Skip to main content
KBS_Icon_questionmark link-ico

King's students change US Government policy on torture evidence

This week’s u-turn by the Biden administration, ending previous attempts to use evidence derived from torture in a case involving Guantanamo detainee Abd al-Rahim al-Nashiri, has been welcomed by students from King’s Legal Clinic. The Department of Justice’s submission to a Washington DC court mirrors the argument made in an amicus, or ‘friend of the court’ submission, filed on behalf of the Clinic in November 2021.

A man in orange overalls has his hands cuffed around prison bars

A submission to a US court, filed on behalf of King’s Legal Clinic, has helped bring about an important re-statement of the principles of international law in relation to evidence obtained through torture.

On Tuesday, the United States Department of Justice (DoJ) filed a new submission in the case of Guantanamo detainee Abd al-Rahim al-Nashiri. In its submission, the DoJ accepted, for the first time in this case, the inadmissibility of statements obtained while Mr al-Nashiri was in CIA custody.

The DoJ’s about-turn mirrors the argument made in an amicus, or ‘friend of the court’ submission, drafted by experts from The Dickson Poon School of Law, drawing on research by students from King’s Legal Clinic.

The Clinic’s amicus contested the legality of an earlier ruling by a US military judge that statements purportedly obtained through torture could be considered in pre-trial proceedings.

Welcoming the DoJ’s filing, Stefanos Arvanitakis, a member of the Clinic’s student team, said: “The decision of the Biden administration to reverse the approach previously taken by the US Military Commission is certainly a big step in the right direction. The categorical prohibition of evidence obtained by means of torture - or cruel, inhuman or degrading treatment or punishment (CIDT) - was upheld by the US Government, reflecting international and domestic legal obligations. The biggest achievement of the recent decision is, in my opinion, the unequivocal pledge by the US government that the prohibition of torture applies to all stages of judicial proceedings.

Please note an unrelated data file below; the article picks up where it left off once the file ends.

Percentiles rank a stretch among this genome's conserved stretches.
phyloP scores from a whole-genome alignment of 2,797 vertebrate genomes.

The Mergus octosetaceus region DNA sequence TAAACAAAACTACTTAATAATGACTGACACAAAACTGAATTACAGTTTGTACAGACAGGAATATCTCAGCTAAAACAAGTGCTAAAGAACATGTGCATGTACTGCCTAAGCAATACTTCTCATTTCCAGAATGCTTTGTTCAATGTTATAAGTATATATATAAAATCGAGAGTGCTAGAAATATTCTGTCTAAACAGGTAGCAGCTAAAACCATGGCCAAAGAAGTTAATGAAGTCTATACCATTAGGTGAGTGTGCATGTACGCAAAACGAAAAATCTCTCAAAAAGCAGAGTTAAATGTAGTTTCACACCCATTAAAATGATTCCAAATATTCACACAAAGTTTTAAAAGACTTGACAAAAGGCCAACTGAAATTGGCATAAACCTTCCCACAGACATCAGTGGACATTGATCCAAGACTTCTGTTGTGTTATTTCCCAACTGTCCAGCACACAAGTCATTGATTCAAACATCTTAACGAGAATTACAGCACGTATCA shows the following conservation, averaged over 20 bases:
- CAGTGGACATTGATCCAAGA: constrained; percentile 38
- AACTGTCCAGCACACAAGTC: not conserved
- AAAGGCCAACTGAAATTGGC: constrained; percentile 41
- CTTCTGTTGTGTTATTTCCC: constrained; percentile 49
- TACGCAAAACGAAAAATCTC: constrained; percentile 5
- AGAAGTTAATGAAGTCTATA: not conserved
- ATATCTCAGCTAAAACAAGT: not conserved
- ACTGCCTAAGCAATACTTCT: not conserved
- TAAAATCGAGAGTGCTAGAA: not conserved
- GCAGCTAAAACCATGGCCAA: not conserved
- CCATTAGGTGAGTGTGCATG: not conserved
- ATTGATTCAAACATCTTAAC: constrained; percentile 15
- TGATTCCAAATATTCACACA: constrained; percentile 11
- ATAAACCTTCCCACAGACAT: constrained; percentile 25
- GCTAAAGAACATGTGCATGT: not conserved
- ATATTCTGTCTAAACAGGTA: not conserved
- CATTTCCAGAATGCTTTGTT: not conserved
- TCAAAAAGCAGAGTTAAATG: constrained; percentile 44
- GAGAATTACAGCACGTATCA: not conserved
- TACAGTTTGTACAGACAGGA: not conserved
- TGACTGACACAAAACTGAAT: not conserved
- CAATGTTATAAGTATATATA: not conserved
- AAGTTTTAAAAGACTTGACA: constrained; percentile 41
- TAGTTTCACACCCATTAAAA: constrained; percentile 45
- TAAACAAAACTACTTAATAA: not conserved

“That being said, there are a couple of vital questions that remain unanswered. The Al-Nashiri case is not the only case brought before a Military Commission involving the use of torture-tainted evidence. It is, therefore, particularly interesting to see how pending cases that raise the question of statements obtained by torture will be treated by both the Military Commissions and the government, and whether the Biden administration is ready and willing to conduct transparent, thorough reviews of torture claims, and adopt similarly brave yet necessary – under domestic and international law – decisions.

In its submission to the court, the US Department of Justice “recognizes that torture is abhorrent and unlawful, and unequivocally adheres to humane treatment standards for all detainees.” Acknowledging its previous position, the submission states that “the government has reconsidered its interpretation of Section 948r(a) (of the US code) and, as a result of that review, has concluded that Section 948r(a) applies to all stages of a military commission case, including pretrial proceedings. In accordance with that conclusion, the government will not seek admission, at any stage of the proceedings, of any of petitioner’s statements while he was in CIA custody.”